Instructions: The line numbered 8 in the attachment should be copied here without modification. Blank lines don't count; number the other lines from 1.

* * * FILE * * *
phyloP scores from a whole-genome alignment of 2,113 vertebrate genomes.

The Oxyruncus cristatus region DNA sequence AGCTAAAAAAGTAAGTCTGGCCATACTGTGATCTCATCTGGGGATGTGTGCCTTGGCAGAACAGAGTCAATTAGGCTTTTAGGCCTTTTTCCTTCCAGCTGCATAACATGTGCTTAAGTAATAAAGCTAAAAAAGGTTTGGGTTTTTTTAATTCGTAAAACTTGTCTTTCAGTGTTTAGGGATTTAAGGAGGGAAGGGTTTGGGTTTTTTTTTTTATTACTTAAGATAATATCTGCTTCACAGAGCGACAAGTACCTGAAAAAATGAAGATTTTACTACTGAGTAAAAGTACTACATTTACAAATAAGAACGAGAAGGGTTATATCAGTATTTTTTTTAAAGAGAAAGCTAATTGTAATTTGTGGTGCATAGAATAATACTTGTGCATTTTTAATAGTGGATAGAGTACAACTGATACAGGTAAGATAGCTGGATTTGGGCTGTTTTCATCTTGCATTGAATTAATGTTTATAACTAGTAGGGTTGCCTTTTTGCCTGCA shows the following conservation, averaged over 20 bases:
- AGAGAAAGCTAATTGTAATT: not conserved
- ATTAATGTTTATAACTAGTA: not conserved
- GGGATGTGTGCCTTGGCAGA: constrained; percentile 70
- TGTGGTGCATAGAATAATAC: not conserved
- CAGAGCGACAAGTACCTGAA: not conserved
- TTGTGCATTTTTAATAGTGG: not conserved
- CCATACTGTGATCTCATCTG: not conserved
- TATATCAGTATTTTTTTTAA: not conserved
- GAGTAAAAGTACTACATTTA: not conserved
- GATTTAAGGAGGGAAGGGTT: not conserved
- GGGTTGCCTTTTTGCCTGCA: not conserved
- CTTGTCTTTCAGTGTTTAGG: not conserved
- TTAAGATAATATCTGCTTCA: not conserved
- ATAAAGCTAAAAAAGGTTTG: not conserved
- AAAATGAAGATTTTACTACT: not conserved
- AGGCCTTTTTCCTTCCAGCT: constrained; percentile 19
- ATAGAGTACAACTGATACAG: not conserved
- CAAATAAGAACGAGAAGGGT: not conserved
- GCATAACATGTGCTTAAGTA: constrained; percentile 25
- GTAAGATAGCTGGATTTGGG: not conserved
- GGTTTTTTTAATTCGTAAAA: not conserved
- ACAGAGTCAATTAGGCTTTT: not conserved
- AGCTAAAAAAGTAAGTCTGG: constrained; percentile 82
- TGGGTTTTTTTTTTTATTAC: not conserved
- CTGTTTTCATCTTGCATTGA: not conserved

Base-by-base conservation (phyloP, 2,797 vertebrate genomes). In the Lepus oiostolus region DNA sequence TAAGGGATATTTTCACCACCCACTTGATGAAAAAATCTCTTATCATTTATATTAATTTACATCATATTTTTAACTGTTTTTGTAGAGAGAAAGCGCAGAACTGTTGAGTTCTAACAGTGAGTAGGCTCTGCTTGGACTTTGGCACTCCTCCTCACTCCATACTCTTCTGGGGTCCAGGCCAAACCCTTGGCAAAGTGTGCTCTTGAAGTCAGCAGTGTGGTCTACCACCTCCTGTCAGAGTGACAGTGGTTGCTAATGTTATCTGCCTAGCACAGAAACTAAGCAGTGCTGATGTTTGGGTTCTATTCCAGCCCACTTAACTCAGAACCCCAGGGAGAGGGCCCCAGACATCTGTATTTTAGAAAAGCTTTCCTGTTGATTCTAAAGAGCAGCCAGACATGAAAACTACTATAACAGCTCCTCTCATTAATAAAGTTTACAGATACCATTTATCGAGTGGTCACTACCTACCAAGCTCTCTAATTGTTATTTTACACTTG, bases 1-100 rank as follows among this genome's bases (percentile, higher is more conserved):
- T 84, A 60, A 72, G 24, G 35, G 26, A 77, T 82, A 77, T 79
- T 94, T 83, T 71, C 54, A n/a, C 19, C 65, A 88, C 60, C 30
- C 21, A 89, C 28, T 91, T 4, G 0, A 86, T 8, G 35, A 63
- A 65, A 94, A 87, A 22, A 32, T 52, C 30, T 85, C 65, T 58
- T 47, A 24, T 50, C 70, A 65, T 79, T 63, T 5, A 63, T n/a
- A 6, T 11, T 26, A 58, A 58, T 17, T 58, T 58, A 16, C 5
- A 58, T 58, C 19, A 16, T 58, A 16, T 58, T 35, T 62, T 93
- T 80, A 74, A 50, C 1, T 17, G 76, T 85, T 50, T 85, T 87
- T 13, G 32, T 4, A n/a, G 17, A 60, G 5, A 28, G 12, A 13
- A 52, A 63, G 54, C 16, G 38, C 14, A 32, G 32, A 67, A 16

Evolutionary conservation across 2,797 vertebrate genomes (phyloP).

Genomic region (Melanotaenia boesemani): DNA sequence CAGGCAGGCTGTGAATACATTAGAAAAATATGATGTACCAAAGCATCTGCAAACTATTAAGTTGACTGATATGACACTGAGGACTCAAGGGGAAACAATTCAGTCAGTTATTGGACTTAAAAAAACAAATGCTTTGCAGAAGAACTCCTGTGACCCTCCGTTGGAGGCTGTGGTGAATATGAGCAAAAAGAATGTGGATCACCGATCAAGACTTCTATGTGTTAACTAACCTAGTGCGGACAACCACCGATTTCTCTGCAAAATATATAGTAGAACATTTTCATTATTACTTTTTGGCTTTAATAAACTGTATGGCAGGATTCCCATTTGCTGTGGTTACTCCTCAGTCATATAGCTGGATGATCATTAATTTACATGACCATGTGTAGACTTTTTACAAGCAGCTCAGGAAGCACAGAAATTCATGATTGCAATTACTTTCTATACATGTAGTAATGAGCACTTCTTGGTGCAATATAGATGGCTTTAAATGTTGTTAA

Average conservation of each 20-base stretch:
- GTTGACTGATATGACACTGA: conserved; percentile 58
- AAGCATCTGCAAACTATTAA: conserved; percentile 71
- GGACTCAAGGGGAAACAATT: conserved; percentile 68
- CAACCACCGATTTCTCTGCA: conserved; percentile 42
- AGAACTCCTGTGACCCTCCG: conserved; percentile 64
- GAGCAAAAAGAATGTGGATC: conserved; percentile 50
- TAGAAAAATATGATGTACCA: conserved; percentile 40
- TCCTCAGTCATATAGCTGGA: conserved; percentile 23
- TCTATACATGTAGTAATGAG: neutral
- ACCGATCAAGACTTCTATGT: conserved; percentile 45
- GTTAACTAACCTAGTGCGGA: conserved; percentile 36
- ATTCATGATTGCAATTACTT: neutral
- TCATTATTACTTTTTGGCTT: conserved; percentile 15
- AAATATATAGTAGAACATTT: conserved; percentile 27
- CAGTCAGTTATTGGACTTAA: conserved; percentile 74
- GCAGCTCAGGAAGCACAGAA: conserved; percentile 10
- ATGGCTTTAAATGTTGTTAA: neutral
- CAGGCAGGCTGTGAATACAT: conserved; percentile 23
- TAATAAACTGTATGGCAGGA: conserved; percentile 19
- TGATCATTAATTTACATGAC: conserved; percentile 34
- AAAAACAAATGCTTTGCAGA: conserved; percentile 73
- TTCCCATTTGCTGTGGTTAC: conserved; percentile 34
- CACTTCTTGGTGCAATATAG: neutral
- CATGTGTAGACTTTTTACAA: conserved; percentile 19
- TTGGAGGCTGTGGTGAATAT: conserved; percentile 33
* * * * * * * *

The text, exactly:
- TTGTGCATTTTTAATAGTGG: not conserved